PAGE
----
”There was a false positive in the tests,” police computer analyst Neil Robertson said.
The jury was privy to the evidence, but not the legal argument when Justice John Byrne aired his concerns about the defence case during the trial.
Once the Crown closed its case against the accused on the 10th day of the trial, Mr Baden-Clay’s defence team lodged an application for the murder charge to be dismissed.
Barrister Michael Copley, QC, made the application for “no case to answer for murder” on behalf of Mr Baden-Clay, saying evidence of a struggle between the accused and his wife did not confirm she was “fighting for her life”.
Justice Byrne said he had three concerns about drawing such conclusions, although he was careful to couch his responses in hypothetical terms.
“She was involved in a physical altercation with him. She did not survive that. Why is it not in all the circumstances open to the jury to infer that she did not survive it, because he proceeded with his intention to kill her?” he asked.
Mr Copley said: “Because … all the evidence goes to show is that there was an argument, there was arguably a fight, she responded physically towards him, and she is dead. That is all the evidence shows.” this was on the 10th day of the trial folks, I was furious not being able to share this
Justice Byrne replied: “But what if what happens is this: after she scratched him, she fell forward bumped her head and died of a cerebral haemorrhage, I mean, his conduct afterwards looks pretty odd.
“On the Crown hypothesis, he deals with her body in the most undignified fashion, going to some trouble to hide it.
“If all that has been is an altercation of not much substance that happened to go wrong … why would he not have immediately called an ambulance?”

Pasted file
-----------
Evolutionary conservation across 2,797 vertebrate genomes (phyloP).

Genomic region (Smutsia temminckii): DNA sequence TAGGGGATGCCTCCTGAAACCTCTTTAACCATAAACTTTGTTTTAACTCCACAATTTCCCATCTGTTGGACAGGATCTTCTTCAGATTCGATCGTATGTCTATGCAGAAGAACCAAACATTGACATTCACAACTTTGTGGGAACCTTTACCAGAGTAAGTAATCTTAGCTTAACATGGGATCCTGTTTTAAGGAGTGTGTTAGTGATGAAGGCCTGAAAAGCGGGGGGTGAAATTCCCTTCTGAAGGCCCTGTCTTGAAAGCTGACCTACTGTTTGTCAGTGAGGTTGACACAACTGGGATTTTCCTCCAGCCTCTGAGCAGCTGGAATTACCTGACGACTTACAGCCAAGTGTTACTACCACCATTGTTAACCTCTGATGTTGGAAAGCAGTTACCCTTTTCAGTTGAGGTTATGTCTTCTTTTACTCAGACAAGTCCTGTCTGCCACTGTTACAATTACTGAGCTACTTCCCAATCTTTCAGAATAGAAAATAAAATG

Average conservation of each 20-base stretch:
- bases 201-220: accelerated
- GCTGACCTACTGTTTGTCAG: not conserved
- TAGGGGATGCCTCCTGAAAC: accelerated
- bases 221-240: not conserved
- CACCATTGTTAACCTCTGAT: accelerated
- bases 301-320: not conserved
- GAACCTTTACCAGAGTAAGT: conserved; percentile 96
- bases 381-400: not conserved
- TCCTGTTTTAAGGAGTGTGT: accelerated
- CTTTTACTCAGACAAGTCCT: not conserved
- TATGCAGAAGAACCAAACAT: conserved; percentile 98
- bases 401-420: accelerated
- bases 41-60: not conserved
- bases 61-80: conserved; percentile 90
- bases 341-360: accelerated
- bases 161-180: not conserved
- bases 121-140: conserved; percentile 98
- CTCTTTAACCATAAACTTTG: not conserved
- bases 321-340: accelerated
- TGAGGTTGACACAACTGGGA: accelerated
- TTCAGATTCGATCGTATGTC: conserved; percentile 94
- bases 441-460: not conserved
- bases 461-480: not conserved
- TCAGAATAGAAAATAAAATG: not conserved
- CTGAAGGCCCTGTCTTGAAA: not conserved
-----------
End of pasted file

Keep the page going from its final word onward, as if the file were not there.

Justice Byrne noted there was no evidence to suggest Mrs Baden-Clay had fallen and hit her head on bricks or cement. She suffered no significant head injuries and no bone fractures, according to the report of forensic pathologist Dr Nathan Milne.
“What he did involved disposing of the body in an undignified way … and he then engages in serious subterfuge,” he said. our learned Judge was on the ball
Justice Byrne said the injuries on Mr Baden-Clay’s face were more consistent with fingernail scratches, on the evidence from forensic experts. Mr Baden-Clay maintained the injuries were shaving cuts.
“He lies about the scratches and does more than that, he uses the razor blade to create the appearance some hours later of scratches on the face in that area,” he said.
“He then lies to the police about these things and maintains the deception.
“Why wouldn’t the jury say, given a moment of panic … all that happened thereafter is inexplicable.”
Justice Byrne turned his attention to the pressures in Mr Baden-Clay’s life at the time of his wife’s disappearance – his ongoing affair with his long-time mistress Toni McHugh and the financial stress relating to his real estate business.
The court had heard Ms McHugh and Mrs Baden-Clay were due to come face-to-face for the first time at a real estate conference on the same day Mr Baden-Clay reported his wife missing, April 20, 2012.
“All in all he had every reason to be under the severe strain that may have caused him in anger and resentment to engage in violence that resulted in her death,” Justice Byrne said.
“But the critical question for the present is whether the post-offence conduct … and the prolonged nature of the deception that followed could justify the inference to kill or to cause grievous bodily harm.
“Not merely, for example, a panic reaction to an unintended and an unwished-for death.
“In this context, it’s necessary to bear in mind that there was a deal of post-death conduct engaged in; lies to the police about the facial scratches, as well as the children and family members. In all probability, lies about having been asleep that night and about his wife having left the bed at some stage during the evening.
“In my opinion, given all the circumstances, its open to the jury to be satisfied that the only reasonable inference on all the evidence is that the accused not only unlawfully killed his wife, but killed her intending to cause her death.”
Justice Byrne dismissed the application, allowing the trial to continue.
Had the application been successful, Mr Baden-Clay would have only had to answer to the lesser charge of manslaughter.
Mr Baden-Clay was convicted of killing his wife at their home in the affluent western Brisbane suburb of Brookfield on April 19, 2012, and dumping her body on the banks of Kholo Creek, 14 kilometres away.
He was sentenced to life imprisonment to serve a minimum of 15 years without parole.